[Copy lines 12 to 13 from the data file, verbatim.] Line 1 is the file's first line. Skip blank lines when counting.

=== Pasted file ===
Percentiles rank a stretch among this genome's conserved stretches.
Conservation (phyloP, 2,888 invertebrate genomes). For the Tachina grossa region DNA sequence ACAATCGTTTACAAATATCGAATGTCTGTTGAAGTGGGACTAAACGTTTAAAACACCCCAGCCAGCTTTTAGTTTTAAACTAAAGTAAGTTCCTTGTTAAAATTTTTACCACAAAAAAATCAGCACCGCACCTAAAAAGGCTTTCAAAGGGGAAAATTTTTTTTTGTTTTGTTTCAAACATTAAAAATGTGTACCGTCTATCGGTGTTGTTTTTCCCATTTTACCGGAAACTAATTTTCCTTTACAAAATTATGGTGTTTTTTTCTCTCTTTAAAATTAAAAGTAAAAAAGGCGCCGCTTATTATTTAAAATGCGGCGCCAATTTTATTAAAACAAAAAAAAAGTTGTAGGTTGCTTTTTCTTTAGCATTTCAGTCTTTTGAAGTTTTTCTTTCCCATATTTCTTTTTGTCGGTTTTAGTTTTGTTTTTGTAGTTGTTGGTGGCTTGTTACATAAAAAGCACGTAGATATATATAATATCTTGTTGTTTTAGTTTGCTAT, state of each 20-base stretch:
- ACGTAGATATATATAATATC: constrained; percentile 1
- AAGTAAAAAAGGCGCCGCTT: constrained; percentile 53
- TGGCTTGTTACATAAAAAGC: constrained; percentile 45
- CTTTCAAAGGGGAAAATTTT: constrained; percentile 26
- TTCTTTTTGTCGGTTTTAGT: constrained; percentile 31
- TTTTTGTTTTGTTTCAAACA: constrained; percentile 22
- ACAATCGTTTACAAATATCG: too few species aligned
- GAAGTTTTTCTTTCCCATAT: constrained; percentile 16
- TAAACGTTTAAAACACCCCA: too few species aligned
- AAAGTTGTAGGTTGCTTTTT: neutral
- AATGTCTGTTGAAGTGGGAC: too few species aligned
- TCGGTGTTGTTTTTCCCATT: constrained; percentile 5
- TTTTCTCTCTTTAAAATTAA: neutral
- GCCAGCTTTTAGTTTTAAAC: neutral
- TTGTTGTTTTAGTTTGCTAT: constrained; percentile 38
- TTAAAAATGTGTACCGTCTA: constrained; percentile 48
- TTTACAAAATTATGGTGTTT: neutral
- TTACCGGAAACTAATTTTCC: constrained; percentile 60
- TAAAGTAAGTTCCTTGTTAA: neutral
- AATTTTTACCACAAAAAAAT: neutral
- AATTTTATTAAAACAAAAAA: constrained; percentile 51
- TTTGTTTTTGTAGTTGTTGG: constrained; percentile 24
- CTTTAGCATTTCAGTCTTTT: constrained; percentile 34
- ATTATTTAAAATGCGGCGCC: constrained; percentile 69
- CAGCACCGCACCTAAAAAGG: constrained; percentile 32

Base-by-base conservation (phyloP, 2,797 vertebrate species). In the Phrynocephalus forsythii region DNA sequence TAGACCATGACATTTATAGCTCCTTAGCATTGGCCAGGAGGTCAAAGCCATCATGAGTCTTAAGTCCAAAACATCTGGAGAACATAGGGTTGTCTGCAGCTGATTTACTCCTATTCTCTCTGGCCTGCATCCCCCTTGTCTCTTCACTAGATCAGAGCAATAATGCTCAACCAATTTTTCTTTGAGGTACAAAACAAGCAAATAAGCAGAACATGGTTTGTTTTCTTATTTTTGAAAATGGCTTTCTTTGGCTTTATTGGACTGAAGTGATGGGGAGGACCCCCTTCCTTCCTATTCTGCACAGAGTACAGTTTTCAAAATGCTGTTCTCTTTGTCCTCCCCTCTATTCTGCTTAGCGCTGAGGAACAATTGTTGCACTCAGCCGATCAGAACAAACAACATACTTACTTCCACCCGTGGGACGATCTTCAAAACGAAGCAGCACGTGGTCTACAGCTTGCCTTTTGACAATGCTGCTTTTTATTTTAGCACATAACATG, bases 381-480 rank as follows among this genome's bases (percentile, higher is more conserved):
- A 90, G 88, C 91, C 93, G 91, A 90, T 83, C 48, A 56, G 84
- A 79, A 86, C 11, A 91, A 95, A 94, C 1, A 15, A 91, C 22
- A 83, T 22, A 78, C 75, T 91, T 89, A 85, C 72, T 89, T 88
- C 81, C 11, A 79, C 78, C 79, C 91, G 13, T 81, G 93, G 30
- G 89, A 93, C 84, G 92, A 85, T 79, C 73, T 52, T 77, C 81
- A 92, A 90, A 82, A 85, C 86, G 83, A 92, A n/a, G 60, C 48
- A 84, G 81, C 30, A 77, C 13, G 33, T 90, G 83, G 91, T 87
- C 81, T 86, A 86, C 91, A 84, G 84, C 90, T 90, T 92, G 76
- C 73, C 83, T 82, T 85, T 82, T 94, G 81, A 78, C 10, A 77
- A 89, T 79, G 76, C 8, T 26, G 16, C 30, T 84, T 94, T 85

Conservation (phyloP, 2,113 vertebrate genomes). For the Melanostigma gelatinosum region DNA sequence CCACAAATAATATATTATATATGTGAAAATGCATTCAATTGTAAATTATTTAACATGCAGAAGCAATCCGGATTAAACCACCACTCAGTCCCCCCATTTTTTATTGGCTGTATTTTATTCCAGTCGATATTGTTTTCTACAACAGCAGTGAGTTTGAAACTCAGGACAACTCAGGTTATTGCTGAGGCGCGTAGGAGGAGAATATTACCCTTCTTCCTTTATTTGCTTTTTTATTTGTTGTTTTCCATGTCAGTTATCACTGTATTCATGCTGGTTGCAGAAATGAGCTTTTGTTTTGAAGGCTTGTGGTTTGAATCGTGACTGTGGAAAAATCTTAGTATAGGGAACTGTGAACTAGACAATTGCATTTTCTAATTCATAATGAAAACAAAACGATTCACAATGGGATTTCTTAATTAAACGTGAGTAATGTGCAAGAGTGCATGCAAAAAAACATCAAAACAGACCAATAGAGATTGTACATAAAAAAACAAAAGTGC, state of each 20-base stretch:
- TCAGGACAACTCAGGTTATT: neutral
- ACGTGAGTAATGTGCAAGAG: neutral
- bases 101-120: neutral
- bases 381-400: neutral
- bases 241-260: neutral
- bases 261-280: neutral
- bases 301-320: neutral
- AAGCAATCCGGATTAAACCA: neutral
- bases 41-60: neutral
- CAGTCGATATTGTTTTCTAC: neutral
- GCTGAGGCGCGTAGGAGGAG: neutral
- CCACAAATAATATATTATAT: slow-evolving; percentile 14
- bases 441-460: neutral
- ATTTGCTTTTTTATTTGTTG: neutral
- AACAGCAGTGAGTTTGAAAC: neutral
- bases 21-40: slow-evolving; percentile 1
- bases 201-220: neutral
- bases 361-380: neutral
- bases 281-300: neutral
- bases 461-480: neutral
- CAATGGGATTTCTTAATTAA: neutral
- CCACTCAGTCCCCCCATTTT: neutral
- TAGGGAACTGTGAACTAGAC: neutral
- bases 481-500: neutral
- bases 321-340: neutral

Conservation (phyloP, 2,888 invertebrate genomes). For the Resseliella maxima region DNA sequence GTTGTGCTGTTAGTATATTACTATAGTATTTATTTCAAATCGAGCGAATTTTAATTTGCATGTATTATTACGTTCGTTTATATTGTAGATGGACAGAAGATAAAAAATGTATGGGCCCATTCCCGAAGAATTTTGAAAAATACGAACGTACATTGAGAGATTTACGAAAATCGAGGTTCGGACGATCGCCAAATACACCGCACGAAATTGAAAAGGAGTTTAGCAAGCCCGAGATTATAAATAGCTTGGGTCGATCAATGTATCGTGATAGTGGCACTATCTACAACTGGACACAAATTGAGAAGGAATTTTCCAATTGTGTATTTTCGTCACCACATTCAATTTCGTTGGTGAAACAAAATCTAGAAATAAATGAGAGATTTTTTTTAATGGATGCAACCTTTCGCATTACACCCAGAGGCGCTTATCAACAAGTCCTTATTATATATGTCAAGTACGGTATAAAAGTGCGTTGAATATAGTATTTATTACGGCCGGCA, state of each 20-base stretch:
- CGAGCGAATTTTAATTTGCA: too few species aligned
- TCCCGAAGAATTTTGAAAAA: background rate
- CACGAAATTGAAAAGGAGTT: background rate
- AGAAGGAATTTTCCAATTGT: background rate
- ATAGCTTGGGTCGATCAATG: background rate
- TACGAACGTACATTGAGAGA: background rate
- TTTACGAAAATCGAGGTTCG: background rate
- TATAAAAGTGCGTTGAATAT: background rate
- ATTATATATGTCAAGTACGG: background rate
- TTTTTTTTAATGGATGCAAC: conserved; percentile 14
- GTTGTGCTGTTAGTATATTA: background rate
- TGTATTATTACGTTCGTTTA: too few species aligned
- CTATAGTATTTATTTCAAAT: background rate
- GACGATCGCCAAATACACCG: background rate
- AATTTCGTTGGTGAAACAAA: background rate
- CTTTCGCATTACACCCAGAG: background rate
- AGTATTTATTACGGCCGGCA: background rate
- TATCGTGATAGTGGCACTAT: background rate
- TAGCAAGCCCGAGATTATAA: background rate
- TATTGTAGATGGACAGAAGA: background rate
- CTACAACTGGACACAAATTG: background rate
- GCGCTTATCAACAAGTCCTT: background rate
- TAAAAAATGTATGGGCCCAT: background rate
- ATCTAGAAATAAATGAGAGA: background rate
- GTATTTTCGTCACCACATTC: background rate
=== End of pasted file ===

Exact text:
- AAAGTTGTAGGTTGCTTTTT: neutral
- AATGTCTGTTGAAGTGGGAC: too few species aligned